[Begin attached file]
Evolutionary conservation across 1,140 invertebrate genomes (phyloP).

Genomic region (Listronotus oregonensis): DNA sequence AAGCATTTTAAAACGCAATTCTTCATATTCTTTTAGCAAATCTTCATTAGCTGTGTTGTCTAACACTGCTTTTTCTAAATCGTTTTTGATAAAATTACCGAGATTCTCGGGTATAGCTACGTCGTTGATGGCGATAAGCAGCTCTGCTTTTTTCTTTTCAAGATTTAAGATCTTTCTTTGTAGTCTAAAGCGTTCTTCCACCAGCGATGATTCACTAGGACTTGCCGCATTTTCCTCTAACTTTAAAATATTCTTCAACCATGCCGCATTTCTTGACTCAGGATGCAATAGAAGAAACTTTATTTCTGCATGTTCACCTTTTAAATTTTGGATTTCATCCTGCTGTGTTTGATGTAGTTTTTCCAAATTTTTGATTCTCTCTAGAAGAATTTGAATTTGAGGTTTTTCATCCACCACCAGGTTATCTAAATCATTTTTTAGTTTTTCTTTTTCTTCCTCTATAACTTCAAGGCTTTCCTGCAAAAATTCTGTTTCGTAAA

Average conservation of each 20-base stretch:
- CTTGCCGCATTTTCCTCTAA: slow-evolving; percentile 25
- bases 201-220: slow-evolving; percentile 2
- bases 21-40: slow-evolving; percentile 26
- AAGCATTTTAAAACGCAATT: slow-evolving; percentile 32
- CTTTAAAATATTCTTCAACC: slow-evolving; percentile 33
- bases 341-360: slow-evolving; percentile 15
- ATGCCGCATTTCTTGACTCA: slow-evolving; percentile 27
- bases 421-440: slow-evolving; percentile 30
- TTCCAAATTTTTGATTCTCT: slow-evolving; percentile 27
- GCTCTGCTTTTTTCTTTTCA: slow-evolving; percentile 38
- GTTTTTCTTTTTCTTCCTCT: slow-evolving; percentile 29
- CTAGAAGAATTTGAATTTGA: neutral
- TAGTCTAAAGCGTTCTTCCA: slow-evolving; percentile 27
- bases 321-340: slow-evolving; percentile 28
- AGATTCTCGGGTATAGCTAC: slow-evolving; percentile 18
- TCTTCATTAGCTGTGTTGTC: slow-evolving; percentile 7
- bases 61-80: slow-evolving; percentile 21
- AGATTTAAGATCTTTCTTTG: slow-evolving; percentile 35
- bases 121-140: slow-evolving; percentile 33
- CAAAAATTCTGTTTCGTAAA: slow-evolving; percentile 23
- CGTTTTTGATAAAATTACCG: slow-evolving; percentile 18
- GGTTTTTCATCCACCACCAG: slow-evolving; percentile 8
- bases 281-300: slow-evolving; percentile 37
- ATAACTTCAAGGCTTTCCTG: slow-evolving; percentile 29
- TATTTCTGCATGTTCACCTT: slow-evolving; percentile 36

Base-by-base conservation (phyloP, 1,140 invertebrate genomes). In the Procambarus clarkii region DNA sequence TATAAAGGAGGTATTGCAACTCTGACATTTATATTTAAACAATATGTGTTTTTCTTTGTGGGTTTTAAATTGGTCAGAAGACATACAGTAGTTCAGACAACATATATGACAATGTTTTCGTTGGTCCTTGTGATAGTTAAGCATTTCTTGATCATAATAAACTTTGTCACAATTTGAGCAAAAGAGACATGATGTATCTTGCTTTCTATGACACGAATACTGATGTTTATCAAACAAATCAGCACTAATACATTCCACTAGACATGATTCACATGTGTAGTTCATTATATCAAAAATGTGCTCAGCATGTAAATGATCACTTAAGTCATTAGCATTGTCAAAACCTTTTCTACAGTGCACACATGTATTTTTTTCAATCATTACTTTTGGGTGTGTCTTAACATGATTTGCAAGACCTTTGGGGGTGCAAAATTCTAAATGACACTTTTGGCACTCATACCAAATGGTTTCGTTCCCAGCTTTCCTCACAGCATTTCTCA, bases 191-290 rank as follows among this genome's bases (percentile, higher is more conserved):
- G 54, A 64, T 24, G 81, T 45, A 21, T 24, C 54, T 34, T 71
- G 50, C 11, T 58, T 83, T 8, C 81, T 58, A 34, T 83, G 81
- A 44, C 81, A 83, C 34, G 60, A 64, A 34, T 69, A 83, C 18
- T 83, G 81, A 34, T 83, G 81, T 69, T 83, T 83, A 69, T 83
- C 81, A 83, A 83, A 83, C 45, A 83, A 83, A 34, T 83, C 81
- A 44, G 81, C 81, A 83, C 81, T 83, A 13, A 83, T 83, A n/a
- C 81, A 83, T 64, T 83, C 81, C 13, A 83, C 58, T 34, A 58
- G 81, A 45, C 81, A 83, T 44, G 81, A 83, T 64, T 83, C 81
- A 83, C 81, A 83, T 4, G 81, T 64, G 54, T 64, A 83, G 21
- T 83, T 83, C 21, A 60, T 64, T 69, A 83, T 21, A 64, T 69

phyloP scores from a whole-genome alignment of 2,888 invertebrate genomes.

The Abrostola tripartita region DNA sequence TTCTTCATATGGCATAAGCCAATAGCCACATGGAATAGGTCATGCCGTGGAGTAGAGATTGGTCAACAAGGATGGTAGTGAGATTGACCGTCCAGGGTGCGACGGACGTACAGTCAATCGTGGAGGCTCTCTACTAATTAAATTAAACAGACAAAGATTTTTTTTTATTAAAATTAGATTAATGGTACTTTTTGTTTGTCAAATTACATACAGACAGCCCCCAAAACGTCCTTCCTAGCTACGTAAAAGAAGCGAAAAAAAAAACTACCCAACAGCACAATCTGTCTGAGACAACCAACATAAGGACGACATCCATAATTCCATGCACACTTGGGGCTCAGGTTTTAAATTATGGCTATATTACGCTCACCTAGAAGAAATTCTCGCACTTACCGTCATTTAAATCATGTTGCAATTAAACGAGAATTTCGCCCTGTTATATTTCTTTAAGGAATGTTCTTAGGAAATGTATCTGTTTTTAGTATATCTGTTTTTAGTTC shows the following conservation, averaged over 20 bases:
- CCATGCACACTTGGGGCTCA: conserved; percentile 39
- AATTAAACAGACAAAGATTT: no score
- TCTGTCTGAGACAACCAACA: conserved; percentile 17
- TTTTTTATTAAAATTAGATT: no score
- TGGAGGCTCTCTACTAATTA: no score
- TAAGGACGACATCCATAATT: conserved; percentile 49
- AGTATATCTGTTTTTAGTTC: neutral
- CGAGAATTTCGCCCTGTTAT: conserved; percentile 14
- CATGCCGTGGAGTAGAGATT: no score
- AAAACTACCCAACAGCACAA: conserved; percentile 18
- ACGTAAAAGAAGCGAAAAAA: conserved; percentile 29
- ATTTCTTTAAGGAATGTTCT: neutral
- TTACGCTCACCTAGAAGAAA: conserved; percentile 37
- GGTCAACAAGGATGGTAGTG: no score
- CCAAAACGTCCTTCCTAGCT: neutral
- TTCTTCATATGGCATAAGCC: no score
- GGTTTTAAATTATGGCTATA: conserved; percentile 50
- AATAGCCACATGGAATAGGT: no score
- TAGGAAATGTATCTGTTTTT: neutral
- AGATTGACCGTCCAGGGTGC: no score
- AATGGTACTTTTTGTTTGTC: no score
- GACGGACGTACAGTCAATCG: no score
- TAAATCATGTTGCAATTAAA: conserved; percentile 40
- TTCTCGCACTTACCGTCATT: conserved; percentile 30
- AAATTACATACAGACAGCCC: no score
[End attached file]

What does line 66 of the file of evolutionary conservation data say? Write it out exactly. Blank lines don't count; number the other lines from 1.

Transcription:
- AAATTACATACAGACAGCCC: no score